Position Competitions

Irisheyes.com begins to look at nine spring competitions that will help determine starting roles next fall.

It's no contest. Ask 100 Irish fans and at least 95 would point to one position above all others for debate, projections, and predictions regarding spring ball 2012: Quarterback.

The signal-caller tops on our list too, though the winner of the assumed four-man QB derby won't be determined in mid-April.

Nor likely will any of the other eight position battles we'll feature over the next week, but the spring session's 15 practices culminating in the annual Blue Gold Game will provide head coach Brian Kelly and his staff plenty of off-season food for thought before the team reconvenes in full next August.

In addition to QB, included in our forthcoming competition previews are the following: field cornerback (and to a lesser extent, boundary as well), Dog linebacker, the third and fourth wide receivers, Cat linebacker, right tackle, right guard, and place-kicker.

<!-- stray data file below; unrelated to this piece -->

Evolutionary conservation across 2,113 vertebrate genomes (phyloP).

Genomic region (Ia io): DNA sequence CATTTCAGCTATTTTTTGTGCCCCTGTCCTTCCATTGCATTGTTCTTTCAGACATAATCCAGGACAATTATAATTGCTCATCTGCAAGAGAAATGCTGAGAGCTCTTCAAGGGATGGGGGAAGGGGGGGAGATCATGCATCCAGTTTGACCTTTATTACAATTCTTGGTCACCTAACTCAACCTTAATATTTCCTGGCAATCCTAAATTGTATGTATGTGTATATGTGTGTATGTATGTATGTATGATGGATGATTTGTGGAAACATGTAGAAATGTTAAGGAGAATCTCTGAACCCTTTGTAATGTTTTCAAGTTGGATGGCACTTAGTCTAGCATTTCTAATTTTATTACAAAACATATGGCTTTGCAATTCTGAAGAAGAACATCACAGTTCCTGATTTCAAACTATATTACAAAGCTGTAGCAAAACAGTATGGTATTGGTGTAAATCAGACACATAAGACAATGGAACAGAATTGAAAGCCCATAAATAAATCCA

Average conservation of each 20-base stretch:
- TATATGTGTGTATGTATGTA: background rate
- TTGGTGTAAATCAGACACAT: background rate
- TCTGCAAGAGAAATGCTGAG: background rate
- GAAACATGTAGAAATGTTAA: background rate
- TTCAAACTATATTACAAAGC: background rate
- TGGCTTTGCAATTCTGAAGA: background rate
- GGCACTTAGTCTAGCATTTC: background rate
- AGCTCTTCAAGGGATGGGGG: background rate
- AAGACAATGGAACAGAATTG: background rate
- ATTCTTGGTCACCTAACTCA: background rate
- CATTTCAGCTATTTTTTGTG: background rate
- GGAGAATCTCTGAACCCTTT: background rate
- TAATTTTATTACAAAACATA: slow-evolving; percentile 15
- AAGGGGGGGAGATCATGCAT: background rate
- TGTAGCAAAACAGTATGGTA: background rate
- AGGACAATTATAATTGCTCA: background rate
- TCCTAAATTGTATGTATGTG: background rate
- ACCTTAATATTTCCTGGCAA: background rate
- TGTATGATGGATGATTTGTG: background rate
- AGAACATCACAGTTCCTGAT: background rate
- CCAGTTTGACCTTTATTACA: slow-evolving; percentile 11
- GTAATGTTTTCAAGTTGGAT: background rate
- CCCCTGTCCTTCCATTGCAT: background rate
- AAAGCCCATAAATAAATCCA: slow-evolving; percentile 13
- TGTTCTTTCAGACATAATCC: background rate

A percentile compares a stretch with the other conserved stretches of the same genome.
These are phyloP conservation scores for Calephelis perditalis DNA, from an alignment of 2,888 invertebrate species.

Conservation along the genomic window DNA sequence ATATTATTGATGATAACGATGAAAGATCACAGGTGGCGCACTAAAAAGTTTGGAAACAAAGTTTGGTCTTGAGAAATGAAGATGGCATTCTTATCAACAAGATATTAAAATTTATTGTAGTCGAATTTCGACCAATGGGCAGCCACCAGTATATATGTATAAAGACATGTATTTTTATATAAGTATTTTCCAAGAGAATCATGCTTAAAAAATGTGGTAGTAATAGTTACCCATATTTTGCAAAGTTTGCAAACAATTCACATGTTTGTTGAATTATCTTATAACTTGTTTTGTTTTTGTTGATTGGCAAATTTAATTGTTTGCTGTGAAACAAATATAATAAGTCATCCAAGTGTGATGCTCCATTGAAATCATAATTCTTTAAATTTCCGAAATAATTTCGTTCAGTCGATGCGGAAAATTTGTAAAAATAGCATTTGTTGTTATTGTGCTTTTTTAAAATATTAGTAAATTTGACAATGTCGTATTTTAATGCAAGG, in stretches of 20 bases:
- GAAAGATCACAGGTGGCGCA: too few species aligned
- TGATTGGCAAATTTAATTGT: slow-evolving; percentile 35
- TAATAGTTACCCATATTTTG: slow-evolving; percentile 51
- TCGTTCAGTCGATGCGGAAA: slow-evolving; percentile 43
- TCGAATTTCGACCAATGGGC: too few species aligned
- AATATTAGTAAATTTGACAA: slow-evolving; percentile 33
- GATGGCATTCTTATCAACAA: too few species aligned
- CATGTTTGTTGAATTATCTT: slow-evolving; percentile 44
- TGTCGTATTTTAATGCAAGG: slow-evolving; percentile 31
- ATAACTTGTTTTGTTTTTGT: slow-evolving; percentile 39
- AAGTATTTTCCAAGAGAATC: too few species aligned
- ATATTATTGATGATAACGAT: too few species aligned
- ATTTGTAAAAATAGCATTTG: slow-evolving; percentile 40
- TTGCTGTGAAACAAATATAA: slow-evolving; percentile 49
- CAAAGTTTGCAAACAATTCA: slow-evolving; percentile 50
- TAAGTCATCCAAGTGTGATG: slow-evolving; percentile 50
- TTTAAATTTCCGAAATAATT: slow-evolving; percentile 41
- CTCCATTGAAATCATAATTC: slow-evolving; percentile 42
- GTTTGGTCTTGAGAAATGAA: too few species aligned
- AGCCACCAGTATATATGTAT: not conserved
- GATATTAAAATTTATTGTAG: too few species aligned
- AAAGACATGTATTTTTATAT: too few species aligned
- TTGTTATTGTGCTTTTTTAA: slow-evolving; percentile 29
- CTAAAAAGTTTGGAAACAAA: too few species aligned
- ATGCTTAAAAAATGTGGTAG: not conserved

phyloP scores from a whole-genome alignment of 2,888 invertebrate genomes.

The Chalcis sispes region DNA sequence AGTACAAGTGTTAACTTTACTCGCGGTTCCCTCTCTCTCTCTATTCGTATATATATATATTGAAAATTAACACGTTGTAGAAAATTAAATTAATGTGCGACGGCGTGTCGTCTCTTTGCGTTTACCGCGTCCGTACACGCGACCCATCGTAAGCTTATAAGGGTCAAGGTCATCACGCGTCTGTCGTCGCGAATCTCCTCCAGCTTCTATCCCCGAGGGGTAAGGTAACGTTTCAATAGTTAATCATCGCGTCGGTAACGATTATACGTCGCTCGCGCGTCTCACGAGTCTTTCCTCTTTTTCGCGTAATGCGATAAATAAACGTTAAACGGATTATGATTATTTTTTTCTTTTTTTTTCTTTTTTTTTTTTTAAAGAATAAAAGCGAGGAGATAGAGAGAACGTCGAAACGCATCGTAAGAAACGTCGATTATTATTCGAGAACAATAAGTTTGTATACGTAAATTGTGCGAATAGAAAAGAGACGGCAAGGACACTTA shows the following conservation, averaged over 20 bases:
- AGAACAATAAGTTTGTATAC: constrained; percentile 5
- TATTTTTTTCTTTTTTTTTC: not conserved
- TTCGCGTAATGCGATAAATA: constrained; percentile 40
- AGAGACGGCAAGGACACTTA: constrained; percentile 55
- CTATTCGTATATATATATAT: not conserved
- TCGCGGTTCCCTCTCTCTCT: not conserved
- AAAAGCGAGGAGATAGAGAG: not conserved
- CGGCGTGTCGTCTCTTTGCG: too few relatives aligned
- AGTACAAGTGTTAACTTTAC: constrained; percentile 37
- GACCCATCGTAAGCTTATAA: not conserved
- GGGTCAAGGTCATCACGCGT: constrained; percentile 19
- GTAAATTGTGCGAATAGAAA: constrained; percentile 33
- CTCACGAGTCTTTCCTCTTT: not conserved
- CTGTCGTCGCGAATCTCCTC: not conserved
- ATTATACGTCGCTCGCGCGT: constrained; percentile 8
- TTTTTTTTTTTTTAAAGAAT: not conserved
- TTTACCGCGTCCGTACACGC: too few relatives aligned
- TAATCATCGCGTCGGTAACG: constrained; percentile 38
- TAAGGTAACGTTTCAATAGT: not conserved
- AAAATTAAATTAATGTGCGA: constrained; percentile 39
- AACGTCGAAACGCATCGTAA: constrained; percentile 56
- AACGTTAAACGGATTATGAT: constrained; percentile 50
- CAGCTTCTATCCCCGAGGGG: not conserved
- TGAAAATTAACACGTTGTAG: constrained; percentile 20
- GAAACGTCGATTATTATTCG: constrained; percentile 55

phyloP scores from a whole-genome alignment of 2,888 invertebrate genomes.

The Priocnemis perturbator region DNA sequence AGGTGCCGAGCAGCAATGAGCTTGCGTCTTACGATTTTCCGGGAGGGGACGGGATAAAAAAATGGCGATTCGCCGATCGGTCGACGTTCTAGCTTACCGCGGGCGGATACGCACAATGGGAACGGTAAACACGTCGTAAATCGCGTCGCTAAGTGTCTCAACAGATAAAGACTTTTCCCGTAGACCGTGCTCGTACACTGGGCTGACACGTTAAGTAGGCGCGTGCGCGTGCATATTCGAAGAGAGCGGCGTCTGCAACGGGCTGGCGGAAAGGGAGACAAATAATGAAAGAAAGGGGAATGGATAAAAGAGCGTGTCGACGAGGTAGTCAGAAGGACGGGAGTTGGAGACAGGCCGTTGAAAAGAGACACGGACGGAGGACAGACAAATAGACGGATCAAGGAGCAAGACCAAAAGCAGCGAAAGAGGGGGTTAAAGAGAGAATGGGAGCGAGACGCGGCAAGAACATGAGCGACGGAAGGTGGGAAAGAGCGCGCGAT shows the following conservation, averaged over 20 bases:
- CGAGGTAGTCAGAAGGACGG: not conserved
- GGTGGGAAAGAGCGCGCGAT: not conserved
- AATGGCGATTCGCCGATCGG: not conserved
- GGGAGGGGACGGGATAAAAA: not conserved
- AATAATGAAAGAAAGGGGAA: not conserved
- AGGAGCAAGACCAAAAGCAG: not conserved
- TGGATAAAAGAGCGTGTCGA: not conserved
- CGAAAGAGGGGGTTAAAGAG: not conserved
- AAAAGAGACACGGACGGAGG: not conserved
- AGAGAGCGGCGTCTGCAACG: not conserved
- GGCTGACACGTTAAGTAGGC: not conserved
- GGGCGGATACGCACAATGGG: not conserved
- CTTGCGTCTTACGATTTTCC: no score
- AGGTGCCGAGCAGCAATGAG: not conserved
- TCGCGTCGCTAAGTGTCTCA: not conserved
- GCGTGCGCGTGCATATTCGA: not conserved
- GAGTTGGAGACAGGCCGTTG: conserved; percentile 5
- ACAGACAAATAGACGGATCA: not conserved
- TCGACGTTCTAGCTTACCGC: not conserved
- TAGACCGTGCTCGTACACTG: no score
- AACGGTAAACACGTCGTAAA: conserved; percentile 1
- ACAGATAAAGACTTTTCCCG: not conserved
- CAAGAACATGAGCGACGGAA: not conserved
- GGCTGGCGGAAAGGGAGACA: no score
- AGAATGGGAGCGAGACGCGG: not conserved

Why not punt returner? We'll of course touch on the two-year debacle in our previews, but the focus is the spring, and August camp will determine who wins the starting punt returner role next fall.

Next summer's training camp will allow incoming freshmen to compete for the job, but more important, spring practice in South Bend often includes undesirable weather conditions. As a result, the team often moves indoors and the low ceilings of the Loftus Center don't allow for realistic competition in the return game.

In Kelly's first two seasons, Notre Dame decided to forgo the return game in its entirety during the Blue Gold Scrimmage, a practice that will likely continue in 2012 in an effort to avoid unnecessary injuries at the conclusion of spring ball.

(All players' class designations are referenced in terms of 2012, not last season).

Spring Position Competition #1 – Field Cornerback

The exodus of graduates Gary Gray (boundary) and Robert Blanton (field) leaves a gaping hole on the perimeter of Notre Dame's secondary. The pair combined to play 96 collegiate contests with 59 starts. Considering Blanton's playing time as a "non-starter" in 2010, the realistic number of starts is closer to 70 between the tandem.